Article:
What does Williams have against Goose Hollow? In board discussions, she speaks of the necessity to address disruptive behavior at meetings. In October, she described the amendment as a tool to deal with representatives who “act like jerks all the time.”
In an opinion piece Williams submitted to the Portland Tribune in October, the roots of her antipathy were spelled out more specifically. It goes back to development of the 2015 West Quadrant Plan, the central city element of the pending comprehensive plan update, which has been tarnished by ethics charges brought against development professionals on the Stakeholders Advisory Committee that helped formulate it.
The complaint was upheld by the city auditor, who directed participants to declare their property interests and potential conflicts of interest. Five stakeholders failed to comply with the request from the director of the Bureau of Planning & Sustainability, including Dan Petrusich, a developer who was president of the Goose Hollow Foothills League before a group of residents took over the board in 2014.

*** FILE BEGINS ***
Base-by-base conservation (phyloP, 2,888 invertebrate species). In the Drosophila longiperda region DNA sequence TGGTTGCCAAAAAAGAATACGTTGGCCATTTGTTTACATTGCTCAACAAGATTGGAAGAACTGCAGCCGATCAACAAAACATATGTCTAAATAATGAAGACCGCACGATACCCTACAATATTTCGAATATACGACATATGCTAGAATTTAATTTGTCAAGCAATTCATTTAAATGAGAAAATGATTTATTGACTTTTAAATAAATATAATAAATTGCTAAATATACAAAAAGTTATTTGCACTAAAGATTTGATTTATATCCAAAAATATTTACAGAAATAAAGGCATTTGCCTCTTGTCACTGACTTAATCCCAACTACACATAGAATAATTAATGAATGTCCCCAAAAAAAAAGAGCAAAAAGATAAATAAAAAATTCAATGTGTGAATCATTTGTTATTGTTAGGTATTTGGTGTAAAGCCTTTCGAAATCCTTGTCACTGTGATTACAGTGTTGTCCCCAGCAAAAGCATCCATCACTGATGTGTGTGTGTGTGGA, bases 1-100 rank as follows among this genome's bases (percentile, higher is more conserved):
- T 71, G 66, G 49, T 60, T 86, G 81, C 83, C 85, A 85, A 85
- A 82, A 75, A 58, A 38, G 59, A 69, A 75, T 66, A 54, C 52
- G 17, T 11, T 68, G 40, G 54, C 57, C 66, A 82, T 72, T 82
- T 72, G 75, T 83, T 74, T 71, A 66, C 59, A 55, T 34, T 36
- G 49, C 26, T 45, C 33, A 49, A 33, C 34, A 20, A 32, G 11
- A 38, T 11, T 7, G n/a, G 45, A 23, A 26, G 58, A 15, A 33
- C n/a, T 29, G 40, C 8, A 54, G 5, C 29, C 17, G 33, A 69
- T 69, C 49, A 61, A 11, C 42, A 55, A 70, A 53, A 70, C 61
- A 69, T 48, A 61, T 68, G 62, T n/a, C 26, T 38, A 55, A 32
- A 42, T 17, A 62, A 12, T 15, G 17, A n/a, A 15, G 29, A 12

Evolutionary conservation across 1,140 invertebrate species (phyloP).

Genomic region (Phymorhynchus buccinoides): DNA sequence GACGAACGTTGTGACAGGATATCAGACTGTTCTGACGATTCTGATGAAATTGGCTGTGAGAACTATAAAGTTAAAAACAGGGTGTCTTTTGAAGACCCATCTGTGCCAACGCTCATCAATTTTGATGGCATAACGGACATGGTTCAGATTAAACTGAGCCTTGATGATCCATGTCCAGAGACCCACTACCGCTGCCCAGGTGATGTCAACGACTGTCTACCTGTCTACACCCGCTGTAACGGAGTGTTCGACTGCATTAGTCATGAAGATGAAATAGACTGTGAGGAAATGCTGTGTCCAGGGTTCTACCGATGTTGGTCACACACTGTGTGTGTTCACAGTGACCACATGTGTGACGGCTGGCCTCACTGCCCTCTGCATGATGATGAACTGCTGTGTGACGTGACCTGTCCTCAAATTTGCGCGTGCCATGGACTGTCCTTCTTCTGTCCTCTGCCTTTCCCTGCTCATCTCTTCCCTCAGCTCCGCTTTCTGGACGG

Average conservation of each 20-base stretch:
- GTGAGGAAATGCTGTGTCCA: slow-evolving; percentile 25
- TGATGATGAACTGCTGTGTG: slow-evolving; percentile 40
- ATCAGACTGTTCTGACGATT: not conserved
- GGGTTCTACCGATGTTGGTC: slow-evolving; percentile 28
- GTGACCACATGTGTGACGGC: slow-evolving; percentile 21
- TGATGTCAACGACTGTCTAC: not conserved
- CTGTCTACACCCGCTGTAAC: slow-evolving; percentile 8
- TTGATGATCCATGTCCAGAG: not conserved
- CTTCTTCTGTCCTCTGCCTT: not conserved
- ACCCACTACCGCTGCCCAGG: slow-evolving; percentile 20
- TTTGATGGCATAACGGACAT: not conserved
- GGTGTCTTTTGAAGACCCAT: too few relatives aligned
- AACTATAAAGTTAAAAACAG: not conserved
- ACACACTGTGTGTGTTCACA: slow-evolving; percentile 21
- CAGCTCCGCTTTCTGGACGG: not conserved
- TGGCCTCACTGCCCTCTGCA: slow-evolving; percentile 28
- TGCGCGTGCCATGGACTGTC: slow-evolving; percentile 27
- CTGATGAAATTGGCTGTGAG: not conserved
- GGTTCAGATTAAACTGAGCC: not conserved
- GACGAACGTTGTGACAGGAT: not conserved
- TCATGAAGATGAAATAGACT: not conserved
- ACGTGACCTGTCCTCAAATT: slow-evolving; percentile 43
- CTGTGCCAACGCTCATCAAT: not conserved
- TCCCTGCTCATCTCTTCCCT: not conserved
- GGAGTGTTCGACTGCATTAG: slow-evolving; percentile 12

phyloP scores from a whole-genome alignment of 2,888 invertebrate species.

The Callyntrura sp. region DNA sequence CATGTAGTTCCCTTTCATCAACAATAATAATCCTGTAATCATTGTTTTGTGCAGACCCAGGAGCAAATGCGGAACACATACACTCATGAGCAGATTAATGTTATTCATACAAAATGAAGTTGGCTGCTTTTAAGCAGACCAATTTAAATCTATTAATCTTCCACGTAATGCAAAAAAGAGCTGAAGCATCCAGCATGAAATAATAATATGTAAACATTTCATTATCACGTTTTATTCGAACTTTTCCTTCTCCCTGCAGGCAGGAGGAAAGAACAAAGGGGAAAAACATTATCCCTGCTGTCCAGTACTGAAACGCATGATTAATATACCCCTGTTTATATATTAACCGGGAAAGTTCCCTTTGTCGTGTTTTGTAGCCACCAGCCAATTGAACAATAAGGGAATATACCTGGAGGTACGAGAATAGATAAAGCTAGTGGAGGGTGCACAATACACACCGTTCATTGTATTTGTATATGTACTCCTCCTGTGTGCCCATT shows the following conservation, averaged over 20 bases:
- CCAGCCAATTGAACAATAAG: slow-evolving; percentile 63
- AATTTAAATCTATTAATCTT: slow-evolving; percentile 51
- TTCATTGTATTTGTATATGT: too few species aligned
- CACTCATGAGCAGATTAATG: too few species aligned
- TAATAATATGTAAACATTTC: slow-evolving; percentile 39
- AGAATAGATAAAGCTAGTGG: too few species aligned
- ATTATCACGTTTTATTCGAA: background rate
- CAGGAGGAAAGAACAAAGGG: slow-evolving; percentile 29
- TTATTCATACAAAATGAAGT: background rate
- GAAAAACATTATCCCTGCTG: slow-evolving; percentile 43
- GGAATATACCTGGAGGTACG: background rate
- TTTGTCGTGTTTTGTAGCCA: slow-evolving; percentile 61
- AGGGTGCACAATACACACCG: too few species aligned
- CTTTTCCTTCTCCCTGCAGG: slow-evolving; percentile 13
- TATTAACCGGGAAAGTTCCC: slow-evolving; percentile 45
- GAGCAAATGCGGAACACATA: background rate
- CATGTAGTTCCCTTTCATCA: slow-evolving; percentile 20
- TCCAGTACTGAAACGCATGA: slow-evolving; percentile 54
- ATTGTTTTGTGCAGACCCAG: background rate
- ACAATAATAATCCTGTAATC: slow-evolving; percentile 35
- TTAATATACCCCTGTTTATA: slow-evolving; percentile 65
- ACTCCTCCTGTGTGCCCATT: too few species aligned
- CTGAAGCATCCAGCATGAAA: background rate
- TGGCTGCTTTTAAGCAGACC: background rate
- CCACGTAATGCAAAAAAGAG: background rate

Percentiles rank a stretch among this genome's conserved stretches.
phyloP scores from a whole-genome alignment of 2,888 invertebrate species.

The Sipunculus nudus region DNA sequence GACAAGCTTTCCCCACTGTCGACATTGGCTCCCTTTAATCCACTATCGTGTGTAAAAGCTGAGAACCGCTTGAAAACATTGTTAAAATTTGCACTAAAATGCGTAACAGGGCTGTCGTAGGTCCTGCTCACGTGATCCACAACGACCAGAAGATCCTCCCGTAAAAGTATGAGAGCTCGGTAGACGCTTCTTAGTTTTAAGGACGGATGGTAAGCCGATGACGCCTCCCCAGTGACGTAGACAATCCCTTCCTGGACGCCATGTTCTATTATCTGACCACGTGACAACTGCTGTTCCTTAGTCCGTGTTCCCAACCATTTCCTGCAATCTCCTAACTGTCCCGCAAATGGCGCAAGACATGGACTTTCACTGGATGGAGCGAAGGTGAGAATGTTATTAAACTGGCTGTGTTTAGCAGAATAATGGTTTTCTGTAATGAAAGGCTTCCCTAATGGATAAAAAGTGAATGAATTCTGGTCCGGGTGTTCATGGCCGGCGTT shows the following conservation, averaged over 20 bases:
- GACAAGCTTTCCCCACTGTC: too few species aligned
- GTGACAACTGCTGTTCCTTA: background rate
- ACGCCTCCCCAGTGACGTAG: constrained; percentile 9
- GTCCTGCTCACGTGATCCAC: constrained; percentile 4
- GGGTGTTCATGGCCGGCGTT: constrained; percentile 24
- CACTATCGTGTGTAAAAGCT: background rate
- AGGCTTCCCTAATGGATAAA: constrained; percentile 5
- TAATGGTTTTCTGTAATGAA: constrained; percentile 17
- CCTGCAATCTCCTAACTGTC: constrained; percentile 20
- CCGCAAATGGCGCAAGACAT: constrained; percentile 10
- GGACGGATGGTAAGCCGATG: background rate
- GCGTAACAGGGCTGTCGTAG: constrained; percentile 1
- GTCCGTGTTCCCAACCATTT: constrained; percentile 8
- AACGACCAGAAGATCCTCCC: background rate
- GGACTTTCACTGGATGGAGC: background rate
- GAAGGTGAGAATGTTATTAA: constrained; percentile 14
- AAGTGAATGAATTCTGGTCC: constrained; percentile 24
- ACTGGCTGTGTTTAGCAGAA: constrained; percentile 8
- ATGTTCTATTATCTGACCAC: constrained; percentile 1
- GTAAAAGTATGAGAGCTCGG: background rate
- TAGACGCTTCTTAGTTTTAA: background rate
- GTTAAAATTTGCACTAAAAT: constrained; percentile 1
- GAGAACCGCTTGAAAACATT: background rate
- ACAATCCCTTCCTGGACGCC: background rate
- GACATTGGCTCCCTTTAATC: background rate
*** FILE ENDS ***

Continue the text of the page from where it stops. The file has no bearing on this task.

Although not mentioning Petrusich by name, Williams tapped into that history in her opinion piece:
“Michael Mehaffy [current GHFL president] and others on the Goose Hollow Foothills League board have spent years attacking the former GHFL board members, especially the developers, who did not oppose the Block 7 [owned by the Multnomah Athletic Club] proposal.
“… It is unreasonable to dismiss the work of a large Stakeholder Advisory Committee that spent countless hours researching, discussing and reaching consensus on a long-term development plan for the West Quadrant. It is even worse to see that people who refuse to participate productively within the system are succeeding at undermining it, regardless of the cost to everyone else in Portland.”
Williams and the Downtown Neighborhood Association supported the West Quadrant Plan. She accused its critics, who faulted greater building height allowances, of having their own conflict of interest in seeking to prevent obstruction of views from their homes.
City Council candidate
Nothing in or after the piece disclosed that Williams had on Sept. 25 filed as a candidate for the City Council seat to be vacated by Dan Saltzman in 2018. Was she speaking in her role as a neighborhood association representative, which was how she was identified at the bottom of the article, or was this her first gambit as a citywide candidate, branding herself as a friend of developers willing to forsake her grass-roots constituency in favor of a more politically powerful base?